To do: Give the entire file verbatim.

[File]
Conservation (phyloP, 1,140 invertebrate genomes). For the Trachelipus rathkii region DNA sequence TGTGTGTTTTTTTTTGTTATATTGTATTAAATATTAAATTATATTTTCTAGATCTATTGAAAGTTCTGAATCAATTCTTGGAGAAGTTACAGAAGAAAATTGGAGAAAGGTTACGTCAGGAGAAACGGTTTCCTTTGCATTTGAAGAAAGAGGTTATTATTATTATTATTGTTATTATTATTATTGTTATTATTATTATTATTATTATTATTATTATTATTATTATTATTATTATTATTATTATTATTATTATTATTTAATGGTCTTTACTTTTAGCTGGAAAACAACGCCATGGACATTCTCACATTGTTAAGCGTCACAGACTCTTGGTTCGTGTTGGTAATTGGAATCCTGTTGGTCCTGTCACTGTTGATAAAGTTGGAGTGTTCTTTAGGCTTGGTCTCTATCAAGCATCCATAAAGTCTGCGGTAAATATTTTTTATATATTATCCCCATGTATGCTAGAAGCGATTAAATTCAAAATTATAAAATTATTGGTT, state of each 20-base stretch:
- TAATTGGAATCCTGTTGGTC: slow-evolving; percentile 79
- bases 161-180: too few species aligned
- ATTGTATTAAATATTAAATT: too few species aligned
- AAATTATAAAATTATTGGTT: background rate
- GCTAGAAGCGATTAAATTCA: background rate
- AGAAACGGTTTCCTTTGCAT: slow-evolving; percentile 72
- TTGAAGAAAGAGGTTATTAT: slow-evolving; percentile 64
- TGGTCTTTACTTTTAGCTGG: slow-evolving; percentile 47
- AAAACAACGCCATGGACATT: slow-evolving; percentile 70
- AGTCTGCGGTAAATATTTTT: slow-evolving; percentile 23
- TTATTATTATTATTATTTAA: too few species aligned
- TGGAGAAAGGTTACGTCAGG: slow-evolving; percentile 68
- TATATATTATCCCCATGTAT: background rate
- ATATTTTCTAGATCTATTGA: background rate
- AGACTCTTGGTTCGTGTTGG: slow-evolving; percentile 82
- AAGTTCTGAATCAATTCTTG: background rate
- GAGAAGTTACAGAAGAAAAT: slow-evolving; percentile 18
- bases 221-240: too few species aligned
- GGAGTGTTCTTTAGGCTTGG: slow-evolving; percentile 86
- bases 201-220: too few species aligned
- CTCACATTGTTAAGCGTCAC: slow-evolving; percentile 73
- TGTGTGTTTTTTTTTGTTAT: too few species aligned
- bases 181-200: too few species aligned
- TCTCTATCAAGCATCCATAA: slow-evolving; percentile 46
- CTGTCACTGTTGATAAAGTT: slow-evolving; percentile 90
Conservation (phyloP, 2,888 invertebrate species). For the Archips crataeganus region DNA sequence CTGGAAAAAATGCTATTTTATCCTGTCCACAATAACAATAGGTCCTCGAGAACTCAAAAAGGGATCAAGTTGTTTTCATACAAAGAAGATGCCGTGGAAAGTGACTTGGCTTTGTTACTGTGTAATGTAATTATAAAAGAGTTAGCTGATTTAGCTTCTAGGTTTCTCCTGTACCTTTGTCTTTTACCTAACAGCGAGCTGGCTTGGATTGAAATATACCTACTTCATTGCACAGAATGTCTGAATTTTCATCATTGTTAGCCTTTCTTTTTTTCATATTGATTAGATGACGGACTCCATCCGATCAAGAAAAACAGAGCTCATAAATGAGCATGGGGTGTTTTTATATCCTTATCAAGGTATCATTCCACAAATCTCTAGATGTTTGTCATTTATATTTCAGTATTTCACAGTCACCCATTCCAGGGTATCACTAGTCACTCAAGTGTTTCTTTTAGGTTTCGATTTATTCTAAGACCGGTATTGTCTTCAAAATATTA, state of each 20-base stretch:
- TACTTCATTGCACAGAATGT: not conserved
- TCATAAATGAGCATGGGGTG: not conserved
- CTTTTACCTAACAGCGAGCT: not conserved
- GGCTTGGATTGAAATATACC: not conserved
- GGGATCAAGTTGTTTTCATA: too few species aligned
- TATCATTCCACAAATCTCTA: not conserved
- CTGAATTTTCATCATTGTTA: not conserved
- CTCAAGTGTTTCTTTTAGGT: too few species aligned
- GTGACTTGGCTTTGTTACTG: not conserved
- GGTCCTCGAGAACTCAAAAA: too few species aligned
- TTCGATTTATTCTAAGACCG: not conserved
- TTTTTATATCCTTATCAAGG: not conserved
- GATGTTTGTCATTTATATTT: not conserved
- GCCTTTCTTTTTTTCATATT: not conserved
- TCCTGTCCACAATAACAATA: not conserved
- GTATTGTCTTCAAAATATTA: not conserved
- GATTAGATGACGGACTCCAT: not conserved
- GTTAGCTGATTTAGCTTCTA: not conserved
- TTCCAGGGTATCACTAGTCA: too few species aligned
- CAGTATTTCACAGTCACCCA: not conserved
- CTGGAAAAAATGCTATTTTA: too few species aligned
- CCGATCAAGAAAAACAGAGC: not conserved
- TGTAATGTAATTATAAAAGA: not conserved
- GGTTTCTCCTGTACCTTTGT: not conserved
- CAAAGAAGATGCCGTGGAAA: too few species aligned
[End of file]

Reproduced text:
Conservation (phyloP, 1,140 invertebrate genomes). For the Trachelipus rathkii region DNA sequence TGTGTGTTTTTTTTTGTTATATTGTATTAAATATTAAATTATATTTTCTAGATCTATTGAAAGTTCTGAATCAATTCTTGGAGAAGTTACAGAAGAAAATTGGAGAAAGGTTACGTCAGGAGAAACGGTTTCCTTTGCATTTGAAGAAAGAGGTTATTATTATTATTATTGTTATTATTATTATTGTTATTATTATTATTATTATTATTATTATTATTATTATTATTATTATTATTATTATTATTATTATTATTATTTAATGGTCTTTACTTTTAGCTGGAAAACAACGCCATGGACATTCTCACATTGTTAAGCGTCACAGACTCTTGGTTCGTGTTGGTAATTGGAATCCTGTTGGTCCTGTCACTGTTGATAAAGTTGGAGTGTTCTTTAGGCTTGGTCTCTATCAAGCATCCATAAAGTCTGCGGTAAATATTTTTTATATATTATCCCCATGTATGCTAGAAGCGATTAAATTCAAAATTATAAAATTATTGGTT, state of each 20-base stretch:
- TAATTGGAATCCTGTTGGTC: slow-evolving; percentile 79
- bases 161-180: too few species aligned
- ATTGTATTAAATATTAAATT: too few species aligned
- AAATTATAAAATTATTGGTT: background rate
- GCTAGAAGCGATTAAATTCA: background rate
- AGAAACGGTTTCCTTTGCAT: slow-evolving; percentile 72
- TTGAAGAAAGAGGTTATTAT: slow-evolving; percentile 64
- TGGTCTTTACTTTTAGCTGG: slow-evolving; percentile 47
- AAAACAACGCCATGGACATT: slow-evolving; percentile 70
- AGTCTGCGGTAAATATTTTT: slow-evolving; percentile 23
- TTATTATTATTATTATTTAA: too few species aligned
- TGGAGAAAGGTTACGTCAGG: slow-evolving; percentile 68
- TATATATTATCCCCATGTAT: background rate
- ATATTTTCTAGATCTATTGA: background rate
- AGACTCTTGGTTCGTGTTGG: slow-evolving; percentile 82
- AAGTTCTGAATCAATTCTTG: background rate
- GAGAAGTTACAGAAGAAAAT: slow-evolving; percentile 18
- bases 221-240: too few species aligned
- GGAGTGTTCTTTAGGCTTGG: slow-evolving; percentile 86
- bases 201-220: too few species aligned
- CTCACATTGTTAAGCGTCAC: slow-evolving; percentile 73
- TGTGTGTTTTTTTTTGTTAT: too few species aligned
- bases 181-200: too few species aligned
- TCTCTATCAAGCATCCATAA: slow-evolving; percentile 46
- CTGTCACTGTTGATAAAGTT: slow-evolving; percentile 90
Conservation (phyloP, 2,888 invertebrate species). For the Archips crataeganus region DNA sequence CTGGAAAAAATGCTATTTTATCCTGTCCACAATAACAATAGGTCCTCGAGAACTCAAAAAGGGATCAAGTTGTTTTCATACAAAGAAGATGCCGTGGAAAGTGACTTGGCTTTGTTACTGTGTAATGTAATTATAAAAGAGTTAGCTGATTTAGCTTCTAGGTTTCTCCTGTACCTTTGTCTTTTACCTAACAGCGAGCTGGCTTGGATTGAAATATACCTACTTCATTGCACAGAATGTCTGAATTTTCATCATTGTTAGCCTTTCTTTTTTTCATATTGATTAGATGACGGACTCCATCCGATCAAGAAAAACAGAGCTCATAAATGAGCATGGGGTGTTTTTATATCCTTATCAAGGTATCATTCCACAAATCTCTAGATGTTTGTCATTTATATTTCAGTATTTCACAGTCACCCATTCCAGGGTATCACTAGTCACTCAAGTGTTTCTTTTAGGTTTCGATTTATTCTAAGACCGGTATTGTCTTCAAAATATTA, state of each 20-base stretch:
- TACTTCATTGCACAGAATGT: not conserved
- TCATAAATGAGCATGGGGTG: not conserved
- CTTTTACCTAACAGCGAGCT: not conserved
- GGCTTGGATTGAAATATACC: not conserved
- GGGATCAAGTTGTTTTCATA: too few species aligned
- TATCATTCCACAAATCTCTA: not conserved
- CTGAATTTTCATCATTGTTA: not conserved
- CTCAAGTGTTTCTTTTAGGT: too few species aligned
- GTGACTTGGCTTTGTTACTG: not conserved
- GGTCCTCGAGAACTCAAAAA: too few species aligned
- TTCGATTTATTCTAAGACCG: not conserved
- TTTTTATATCCTTATCAAGG: not conserved
- GATGTTTGTCATTTATATTT: not conserved
- GCCTTTCTTTTTTTCATATT: not conserved
- TCCTGTCCACAATAACAATA: not conserved
- GTATTGTCTTCAAAATATTA: not conserved
- GATTAGATGACGGACTCCAT: not conserved
- GTTAGCTGATTTAGCTTCTA: not conserved
- TTCCAGGGTATCACTAGTCA: too few species aligned
- CAGTATTTCACAGTCACCCA: not conserved
- CTGGAAAAAATGCTATTTTA: too few species aligned
- CCGATCAAGAAAAACAGAGC: not conserved
- TGTAATGTAATTATAAAAGA: not conserved
- GGTTTCTCCTGTACCTTTGT: not conserved
- CAAAGAAGATGCCGTGGAAA: too few species aligned